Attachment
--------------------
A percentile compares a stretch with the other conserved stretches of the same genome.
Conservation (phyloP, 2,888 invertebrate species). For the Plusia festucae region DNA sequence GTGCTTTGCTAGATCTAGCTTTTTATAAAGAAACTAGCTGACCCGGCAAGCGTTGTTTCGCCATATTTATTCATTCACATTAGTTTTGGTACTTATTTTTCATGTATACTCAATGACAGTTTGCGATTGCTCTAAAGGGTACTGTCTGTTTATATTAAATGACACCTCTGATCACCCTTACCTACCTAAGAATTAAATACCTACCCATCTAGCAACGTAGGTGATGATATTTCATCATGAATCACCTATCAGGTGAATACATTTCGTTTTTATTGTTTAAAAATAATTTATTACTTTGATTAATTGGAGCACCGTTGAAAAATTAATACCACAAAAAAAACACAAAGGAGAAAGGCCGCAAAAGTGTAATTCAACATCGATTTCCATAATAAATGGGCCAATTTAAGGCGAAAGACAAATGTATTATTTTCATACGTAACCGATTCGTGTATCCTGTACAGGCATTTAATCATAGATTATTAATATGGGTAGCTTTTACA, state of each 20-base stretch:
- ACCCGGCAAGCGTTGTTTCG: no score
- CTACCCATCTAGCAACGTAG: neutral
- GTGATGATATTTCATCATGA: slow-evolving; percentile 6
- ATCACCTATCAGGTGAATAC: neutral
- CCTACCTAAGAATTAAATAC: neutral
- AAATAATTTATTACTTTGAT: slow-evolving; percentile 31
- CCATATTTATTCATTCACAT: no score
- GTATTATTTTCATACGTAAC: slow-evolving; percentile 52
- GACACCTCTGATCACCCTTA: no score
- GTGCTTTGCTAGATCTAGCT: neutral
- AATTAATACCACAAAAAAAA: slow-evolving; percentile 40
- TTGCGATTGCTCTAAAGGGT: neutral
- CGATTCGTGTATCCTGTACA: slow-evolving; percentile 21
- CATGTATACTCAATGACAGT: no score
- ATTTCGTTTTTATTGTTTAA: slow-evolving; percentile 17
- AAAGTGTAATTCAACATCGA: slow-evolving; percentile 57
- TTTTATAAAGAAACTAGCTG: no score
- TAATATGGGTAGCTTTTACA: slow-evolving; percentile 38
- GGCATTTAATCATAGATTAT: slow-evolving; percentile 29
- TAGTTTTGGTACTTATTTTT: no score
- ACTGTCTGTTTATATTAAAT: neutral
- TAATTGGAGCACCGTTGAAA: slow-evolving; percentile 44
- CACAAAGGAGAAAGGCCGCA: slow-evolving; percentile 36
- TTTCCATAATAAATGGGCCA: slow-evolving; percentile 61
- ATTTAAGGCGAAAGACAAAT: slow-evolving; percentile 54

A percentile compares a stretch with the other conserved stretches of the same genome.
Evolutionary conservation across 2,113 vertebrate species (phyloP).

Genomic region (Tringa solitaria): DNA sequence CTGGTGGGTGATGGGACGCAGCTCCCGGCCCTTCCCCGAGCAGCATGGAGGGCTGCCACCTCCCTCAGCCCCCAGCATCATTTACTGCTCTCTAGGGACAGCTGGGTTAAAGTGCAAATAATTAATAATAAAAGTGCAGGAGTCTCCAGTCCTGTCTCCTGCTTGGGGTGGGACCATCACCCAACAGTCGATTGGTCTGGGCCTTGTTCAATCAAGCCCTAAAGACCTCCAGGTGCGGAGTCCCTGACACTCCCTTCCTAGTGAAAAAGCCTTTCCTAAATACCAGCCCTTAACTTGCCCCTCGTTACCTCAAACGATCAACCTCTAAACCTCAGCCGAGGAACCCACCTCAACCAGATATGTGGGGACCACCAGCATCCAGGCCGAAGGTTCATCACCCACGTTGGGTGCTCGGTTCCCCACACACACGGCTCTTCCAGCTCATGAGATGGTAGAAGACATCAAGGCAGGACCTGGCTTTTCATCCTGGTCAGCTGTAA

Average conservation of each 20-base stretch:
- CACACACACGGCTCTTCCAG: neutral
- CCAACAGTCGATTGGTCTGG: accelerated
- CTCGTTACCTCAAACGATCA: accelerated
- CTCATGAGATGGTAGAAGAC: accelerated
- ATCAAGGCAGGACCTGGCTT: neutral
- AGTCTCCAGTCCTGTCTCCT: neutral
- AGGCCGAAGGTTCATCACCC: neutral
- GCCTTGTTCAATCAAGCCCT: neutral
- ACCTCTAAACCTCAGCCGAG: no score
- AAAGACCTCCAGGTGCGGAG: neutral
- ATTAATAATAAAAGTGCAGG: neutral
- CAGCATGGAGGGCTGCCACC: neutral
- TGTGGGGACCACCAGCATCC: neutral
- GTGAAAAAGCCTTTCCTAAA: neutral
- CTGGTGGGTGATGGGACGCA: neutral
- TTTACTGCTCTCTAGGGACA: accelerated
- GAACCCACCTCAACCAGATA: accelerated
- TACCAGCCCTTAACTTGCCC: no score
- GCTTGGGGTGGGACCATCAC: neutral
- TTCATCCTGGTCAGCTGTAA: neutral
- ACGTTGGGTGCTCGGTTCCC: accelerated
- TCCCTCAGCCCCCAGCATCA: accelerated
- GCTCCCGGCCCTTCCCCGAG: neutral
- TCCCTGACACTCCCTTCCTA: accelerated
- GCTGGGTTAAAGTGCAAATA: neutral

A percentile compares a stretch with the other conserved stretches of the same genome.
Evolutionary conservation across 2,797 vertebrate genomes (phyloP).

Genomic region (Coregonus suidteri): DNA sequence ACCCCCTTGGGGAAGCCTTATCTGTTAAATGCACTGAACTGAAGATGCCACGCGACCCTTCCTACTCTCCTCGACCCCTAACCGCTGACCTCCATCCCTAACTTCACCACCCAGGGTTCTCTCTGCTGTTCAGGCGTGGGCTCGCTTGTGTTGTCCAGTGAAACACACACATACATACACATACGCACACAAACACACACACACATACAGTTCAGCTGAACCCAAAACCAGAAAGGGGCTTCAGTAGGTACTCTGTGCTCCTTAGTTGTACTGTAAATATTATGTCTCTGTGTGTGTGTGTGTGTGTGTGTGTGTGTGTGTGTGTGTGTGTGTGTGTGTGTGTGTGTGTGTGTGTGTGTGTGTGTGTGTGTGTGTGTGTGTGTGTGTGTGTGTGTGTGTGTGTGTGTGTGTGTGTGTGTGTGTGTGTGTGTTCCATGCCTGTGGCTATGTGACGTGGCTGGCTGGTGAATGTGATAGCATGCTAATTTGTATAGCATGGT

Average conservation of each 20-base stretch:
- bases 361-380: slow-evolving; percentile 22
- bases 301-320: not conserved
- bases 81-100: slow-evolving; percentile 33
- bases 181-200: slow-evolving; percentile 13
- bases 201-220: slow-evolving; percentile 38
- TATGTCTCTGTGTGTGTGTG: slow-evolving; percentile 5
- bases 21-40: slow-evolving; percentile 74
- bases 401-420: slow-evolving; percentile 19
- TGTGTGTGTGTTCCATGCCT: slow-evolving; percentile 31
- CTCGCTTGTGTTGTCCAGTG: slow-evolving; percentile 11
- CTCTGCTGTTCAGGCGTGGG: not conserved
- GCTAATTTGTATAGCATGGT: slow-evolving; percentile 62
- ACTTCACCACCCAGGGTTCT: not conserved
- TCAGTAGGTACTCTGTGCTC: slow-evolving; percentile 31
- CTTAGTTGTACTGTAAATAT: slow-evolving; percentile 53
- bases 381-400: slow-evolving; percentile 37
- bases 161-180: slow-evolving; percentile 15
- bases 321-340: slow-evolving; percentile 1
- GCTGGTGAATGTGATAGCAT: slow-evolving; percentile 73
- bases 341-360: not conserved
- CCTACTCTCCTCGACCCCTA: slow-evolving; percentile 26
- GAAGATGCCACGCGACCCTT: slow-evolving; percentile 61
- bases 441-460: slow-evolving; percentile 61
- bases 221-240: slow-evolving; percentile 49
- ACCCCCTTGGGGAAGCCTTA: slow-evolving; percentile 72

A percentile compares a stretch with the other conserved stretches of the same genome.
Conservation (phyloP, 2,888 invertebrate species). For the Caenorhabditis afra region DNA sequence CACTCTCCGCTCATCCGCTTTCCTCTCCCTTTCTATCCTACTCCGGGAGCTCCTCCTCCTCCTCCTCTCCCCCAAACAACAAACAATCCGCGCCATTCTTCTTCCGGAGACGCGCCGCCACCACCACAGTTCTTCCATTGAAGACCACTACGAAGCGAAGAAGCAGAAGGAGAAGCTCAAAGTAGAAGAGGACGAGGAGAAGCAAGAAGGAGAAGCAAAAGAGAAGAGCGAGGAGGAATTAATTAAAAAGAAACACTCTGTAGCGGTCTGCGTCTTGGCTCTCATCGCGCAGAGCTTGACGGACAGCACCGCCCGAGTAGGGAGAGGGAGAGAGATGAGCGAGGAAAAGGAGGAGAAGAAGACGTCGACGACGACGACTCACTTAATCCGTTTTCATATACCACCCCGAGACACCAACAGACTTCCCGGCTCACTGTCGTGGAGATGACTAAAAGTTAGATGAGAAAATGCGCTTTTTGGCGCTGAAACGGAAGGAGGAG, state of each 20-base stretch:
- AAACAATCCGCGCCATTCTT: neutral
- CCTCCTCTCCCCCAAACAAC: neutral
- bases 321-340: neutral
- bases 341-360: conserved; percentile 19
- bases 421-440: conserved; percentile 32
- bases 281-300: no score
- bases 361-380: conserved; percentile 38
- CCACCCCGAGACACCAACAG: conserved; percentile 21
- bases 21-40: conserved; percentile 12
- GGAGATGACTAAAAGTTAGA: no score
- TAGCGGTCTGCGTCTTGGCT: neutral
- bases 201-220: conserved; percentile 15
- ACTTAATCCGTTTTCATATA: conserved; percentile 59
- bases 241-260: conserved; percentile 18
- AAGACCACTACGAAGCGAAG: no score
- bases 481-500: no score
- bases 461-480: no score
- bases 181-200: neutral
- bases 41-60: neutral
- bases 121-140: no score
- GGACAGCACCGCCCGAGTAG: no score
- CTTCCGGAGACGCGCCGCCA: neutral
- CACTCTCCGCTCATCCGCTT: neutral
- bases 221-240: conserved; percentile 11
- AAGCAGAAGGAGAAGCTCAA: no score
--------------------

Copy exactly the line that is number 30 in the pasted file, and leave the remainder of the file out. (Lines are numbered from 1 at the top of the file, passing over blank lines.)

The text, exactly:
Genomic region (Tringa solitaria): DNA sequence CTGGTGGGTGATGGGACGCAGCTCCCGGCCCTTCCCCGAGCAGCATGGAGGGCTGCCACCTCCCTCAGCCCCCAGCATCATTTACTGCTCTCTAGGGACAGCTGGGTTAAAGTGCAAATAATTAATAATAAAAGTGCAGGAGTCTCCAGTCCTGTCTCCTGCTTGGGGTGGGACCATCACCCAACAGTCGATTGGTCTGGGCCTTGTTCAATCAAGCCCTAAAGACCTCCAGGTGCGGAGTCCCTGACACTCCCTTCCTAGTGAAAAAGCCTTTCCTAAATACCAGCCCTTAACTTGCCCCTCGTTACCTCAAACGATCAACCTCTAAACCTCAGCCGAGGAACCCACCTCAACCAGATATGTGGGGACCACCAGCATCCAGGCCGAAGGTTCATCACCCACGTTGGGTGCTCGGTTCCCCACACACACGGCTCTTCCAGCTCATGAGATGGTAGAAGACATCAAGGCAGGACCTGGCTTTTCATCCTGGTCAGCTGTAA